Wednesday, December 31, 2008

Why Moderates Win in North Carolina: Republicans: their own worst enemies?

This is part of PPP's new report on why moderates win in North Carolina. You can read the whole thing here.
While the Democratic Party is ideologically diverse, with a plurality of moderates and healthy segment of both liberals and conservatives, the Republican Party is considerably less so.

Self Identified Ideology of North Carolina Republicans:

Liberal 11%
Moderate 37%
Conservative 53%

A majority of North Carolina Republicans describe themselves as conservatives, and that nearly scuttled any chance they had at winning the Governor’s Mansion this year. PPP surveys in early 2008 showed that Pat McCrory was the only Republican who would be even remotely competitive with Bev Perdue or Richard Moore. But McCrory was thought of by some within party circles as too moderate to be an acceptable nominee.

He did just barely clear 40% to win the nomination, but it seems quite possible given the ideological disposition of party voters that if he had been forced into a runoff with Fred Smith he would have lost. A majority of Republican voters cast their ballots for candidates who projected more as conservatives, even though the nomination of any of those candidates would have virtually handed the race to the Democratic nominee without much of a fight.

The makeup of the Democratic Party is predisposed towards nominating moderates, who are their strongest possible candidates. Republicans, on the other hand, are more likely to nominate folks in contested primaries who are too far to the right to be the most viable candidates in this increasingly centrist state.

Looking forward to a 2012 race for Governor and a 2014 race for Senate, Republicans may be best off clearing the field for the candidate they think has the best chance of knocking off an incumbent Democrat.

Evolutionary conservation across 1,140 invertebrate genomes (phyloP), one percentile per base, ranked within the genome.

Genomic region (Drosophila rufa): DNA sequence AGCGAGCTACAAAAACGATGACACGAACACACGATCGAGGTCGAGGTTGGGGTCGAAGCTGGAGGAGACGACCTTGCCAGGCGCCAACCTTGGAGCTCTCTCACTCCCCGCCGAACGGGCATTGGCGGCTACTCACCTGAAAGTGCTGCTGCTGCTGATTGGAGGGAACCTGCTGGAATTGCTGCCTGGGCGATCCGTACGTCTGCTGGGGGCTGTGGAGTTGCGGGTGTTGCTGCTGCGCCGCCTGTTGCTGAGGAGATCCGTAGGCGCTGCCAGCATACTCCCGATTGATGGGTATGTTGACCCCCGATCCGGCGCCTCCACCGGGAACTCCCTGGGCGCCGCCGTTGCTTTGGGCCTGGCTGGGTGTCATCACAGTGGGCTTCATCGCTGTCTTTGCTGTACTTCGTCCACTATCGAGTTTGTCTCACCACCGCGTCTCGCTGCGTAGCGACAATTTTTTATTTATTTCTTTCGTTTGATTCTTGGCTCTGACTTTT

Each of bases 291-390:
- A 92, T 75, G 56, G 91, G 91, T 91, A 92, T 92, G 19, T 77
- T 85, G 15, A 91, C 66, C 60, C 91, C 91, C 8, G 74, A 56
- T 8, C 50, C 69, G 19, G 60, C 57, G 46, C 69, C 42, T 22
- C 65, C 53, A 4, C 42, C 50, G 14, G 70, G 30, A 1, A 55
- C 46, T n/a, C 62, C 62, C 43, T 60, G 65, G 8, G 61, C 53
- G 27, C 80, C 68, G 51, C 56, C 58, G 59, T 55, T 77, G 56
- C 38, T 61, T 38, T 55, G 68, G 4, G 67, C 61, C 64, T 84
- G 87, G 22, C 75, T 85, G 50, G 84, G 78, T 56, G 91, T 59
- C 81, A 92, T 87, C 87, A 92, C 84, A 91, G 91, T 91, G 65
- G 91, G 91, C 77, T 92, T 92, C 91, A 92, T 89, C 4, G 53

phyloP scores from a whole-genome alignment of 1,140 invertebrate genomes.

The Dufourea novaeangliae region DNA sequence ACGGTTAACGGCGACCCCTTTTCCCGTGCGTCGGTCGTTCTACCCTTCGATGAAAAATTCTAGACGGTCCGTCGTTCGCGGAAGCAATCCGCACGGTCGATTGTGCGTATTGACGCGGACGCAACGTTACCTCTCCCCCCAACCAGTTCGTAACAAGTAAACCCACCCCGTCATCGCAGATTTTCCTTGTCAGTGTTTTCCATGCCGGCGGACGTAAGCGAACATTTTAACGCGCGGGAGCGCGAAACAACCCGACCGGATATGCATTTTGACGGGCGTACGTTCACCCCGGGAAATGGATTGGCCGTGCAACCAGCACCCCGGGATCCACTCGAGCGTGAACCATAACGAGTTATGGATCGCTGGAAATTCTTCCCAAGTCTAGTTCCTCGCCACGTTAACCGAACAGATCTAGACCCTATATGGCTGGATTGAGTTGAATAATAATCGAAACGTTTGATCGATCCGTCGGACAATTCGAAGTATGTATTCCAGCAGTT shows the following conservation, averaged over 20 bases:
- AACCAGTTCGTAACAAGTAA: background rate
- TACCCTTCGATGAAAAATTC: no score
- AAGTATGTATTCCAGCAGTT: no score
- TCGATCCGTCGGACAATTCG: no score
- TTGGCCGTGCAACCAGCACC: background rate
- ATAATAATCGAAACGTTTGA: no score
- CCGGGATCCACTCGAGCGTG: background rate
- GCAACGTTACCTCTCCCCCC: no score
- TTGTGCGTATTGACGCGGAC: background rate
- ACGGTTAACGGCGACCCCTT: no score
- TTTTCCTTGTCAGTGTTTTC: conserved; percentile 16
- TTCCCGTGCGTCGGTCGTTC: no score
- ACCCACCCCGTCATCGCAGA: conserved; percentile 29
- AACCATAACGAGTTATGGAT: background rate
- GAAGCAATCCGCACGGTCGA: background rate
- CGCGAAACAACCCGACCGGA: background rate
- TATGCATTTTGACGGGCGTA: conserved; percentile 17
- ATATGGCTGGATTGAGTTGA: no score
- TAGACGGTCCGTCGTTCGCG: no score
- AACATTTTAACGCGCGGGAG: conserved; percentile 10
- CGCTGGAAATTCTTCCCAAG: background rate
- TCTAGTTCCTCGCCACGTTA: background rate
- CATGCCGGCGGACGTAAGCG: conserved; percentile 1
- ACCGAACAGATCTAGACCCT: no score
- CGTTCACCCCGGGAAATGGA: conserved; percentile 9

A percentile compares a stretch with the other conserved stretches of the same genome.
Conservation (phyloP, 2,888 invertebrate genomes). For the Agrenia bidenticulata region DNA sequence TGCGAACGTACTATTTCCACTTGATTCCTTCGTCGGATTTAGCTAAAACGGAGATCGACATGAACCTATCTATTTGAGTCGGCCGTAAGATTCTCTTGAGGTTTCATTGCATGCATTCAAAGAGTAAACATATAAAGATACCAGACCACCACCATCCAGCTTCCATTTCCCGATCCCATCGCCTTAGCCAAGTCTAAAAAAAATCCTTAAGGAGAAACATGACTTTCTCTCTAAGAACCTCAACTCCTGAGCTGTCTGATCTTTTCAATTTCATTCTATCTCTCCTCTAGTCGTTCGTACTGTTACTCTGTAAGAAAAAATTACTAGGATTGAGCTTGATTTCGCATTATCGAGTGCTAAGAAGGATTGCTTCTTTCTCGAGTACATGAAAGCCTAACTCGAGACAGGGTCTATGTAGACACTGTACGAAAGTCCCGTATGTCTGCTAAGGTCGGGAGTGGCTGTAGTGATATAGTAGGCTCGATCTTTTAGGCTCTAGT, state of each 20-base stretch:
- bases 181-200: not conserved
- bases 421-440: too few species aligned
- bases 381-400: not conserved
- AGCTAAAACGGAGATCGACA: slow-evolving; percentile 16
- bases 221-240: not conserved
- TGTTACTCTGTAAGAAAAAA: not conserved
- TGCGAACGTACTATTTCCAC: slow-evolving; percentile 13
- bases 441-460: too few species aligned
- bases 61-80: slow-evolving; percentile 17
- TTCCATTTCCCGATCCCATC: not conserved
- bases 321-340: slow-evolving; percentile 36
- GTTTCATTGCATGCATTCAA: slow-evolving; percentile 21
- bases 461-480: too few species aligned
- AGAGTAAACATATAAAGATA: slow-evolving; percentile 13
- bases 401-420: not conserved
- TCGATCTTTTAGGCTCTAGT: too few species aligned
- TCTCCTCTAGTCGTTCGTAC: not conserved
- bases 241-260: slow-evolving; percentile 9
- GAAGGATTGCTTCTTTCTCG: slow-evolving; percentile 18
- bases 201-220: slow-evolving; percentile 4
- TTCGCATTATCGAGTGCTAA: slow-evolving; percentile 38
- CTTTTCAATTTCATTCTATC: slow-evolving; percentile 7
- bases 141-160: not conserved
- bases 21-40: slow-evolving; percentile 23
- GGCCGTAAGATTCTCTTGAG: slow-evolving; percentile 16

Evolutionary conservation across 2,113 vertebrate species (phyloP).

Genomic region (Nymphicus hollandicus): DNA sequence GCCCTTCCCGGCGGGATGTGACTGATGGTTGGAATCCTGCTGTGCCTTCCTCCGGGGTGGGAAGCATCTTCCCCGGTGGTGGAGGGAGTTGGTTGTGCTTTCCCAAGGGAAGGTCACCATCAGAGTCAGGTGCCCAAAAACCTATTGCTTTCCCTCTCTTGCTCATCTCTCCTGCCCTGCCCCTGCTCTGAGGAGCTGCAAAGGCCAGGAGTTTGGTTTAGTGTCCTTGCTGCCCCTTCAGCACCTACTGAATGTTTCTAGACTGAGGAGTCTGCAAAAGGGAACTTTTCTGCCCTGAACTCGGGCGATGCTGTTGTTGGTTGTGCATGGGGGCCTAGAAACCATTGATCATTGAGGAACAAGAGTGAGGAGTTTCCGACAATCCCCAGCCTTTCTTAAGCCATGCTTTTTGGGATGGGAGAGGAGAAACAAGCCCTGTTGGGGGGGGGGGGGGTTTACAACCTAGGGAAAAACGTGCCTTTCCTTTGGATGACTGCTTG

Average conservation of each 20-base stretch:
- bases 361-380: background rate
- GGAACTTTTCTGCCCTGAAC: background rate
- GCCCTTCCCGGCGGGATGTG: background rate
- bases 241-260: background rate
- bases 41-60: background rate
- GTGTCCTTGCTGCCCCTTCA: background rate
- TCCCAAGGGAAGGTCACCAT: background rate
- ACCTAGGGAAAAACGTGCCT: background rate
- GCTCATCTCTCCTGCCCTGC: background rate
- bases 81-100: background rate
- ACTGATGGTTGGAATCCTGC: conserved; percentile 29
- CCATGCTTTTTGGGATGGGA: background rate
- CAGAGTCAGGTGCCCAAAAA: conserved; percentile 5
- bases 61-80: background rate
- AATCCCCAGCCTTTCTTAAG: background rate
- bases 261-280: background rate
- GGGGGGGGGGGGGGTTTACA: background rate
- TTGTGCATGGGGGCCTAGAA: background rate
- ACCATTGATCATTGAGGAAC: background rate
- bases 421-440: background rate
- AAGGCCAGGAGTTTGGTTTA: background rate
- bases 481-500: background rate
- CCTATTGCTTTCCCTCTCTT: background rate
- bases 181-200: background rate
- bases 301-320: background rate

There are two pitfalls for a strong moderate Republican candidate in a contested primary. The most obvious one is that with a majority of the party’s voters identifying as conservatives, they may just throw electability completely out the window in a clear cut race between a hard right candidate and a more moderate one, and undercut their general election chances by nominating the conservative.

More likely, the moderate candidate may have to adopt a more conservative tone and issue positions to ensure a victory in the primary, but by extension open themselves to attacks of extremism from the Democratic moderate opponent in the general election. If Republican candidates are forced to pander to the right to get through the primary it weakens their general election chances.

Republicans are more likely to win in the general election with someone on the right flank of their party as a nominee than Democrats are with someone on the left flank of their party as a nominee. But both parties’ best chances for victory come from centrist candidates.

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